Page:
This position provided me a real challenge in strategically balancing the role I was hired to lead and the tasks I was required execute.
While at the Duval County GOP, I established a partnership with the International Visitor’s Corp of Jacksonville, FL, serving as a Citizen Diplomat and facilitator for foreign delegations visiting the United States. In addition, I reached out to the local elementary and middle schools to partner on their student activity programs. Through this partnership, students would field trip to our local office where I facilitated discussions on civic engagement, elections, and the journey of a bill. The partnership was significant because it allowed the office to be a community presence beyond political meetings and election cycles. It allowed me to reach across the aisle in a non-partisan way to demonstrate genuine community engagement.
Finally, my experience as a consultant has connected me to great public service opportunities. I served an appointment to the Alabama State Textbook Committee (2006) and the Florida Commission on Human Relations (2010). These roles helped me understand policy and community engagement from a top-down level. I also expanded my network which opened the door to public speaking opportunities.
The more I connect to communities, the greater my desire to be part of meaningful conversations and advocate for resources that help them move forward. I have served as a volunteer advocate with non-governmental organizations (NGOs) such as the US Global Leadership Coalition, CARE International, and Community Anti-Drug Coalitions of America (CADCA), to name a few.
Let’s say your best friend was visiting the area and you wanted to show them the best time ever. Where would you take them? Give us a little itinerary – say it was a week long trip, where would you eat, drink, visit, hang out, etc.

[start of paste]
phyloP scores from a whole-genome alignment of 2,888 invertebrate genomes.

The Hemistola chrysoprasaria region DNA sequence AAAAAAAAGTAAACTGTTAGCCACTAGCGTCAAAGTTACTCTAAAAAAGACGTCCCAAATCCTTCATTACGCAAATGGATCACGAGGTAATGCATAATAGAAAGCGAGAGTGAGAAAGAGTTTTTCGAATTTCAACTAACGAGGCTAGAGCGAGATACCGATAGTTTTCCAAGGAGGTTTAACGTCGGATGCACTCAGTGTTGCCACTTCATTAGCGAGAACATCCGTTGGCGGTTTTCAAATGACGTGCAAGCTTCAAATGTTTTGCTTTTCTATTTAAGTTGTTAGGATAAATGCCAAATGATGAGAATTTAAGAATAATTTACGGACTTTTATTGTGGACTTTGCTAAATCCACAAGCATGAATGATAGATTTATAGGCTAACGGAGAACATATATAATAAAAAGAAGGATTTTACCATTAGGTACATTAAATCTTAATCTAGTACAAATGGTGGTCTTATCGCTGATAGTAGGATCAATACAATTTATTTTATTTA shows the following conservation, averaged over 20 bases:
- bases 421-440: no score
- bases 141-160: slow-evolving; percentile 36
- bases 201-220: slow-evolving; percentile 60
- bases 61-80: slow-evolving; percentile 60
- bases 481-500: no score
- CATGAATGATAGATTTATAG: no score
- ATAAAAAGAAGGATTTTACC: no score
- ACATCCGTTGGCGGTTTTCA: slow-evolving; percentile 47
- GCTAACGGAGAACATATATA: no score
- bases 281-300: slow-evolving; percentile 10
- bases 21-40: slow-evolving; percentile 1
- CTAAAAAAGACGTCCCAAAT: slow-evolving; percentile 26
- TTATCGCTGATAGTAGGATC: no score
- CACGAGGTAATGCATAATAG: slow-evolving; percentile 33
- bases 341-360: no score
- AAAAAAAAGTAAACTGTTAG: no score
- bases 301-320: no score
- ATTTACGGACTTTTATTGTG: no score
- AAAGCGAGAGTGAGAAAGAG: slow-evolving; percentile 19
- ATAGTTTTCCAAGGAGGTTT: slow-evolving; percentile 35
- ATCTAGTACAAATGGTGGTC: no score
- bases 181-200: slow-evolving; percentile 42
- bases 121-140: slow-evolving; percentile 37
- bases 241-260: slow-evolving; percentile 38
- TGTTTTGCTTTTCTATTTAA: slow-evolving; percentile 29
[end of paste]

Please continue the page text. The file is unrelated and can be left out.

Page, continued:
I live oceanside Hallandale Beach in Broward County, Florida. We would walk across the street to the beach and relax the day’s travel away. The next day would be waterfront brunch at either Juniper On The Water, Shooters on the waterfront, or SALT Waterfront in Miami. The evening would include live music somewhere along the Broadwalk in Hollywood Beach or Fort Lauderdale. One day would be spent down in the Design District of Miami. One afternoon would be spent in Las Olas, and one or two nights would include my home cooking (everyone loves) as we watch the boat traffic on the Intracoastal, my backyard view.
Shoutout is all about shouting out others who you feel deserve additional recognition and exposure. Who would you like to shoutout?
My success is attributed to a tribe, though not all from one place.
I’ll begin with each of my parents. They were not married but equally tenacious. My ability to lean in and remain focused comes from watching them gird up in the midst of any challenge and move ahead.
Next is a corporate executive coach from 2005-2006. Her name is Verna Ford. She is a leadership coach, executive coach, and D&I advisor. She doesn’t realize the depth of her influence over me. I’ve maintained these three takeaways: (1) Learn the leader within before you begin to lead others; (2) Stop trying to be excellent for others and be of excellence because you are; then you will excel; and (3) Diversity & Inclusion is not something you do in the world, it is the way you exist in the world.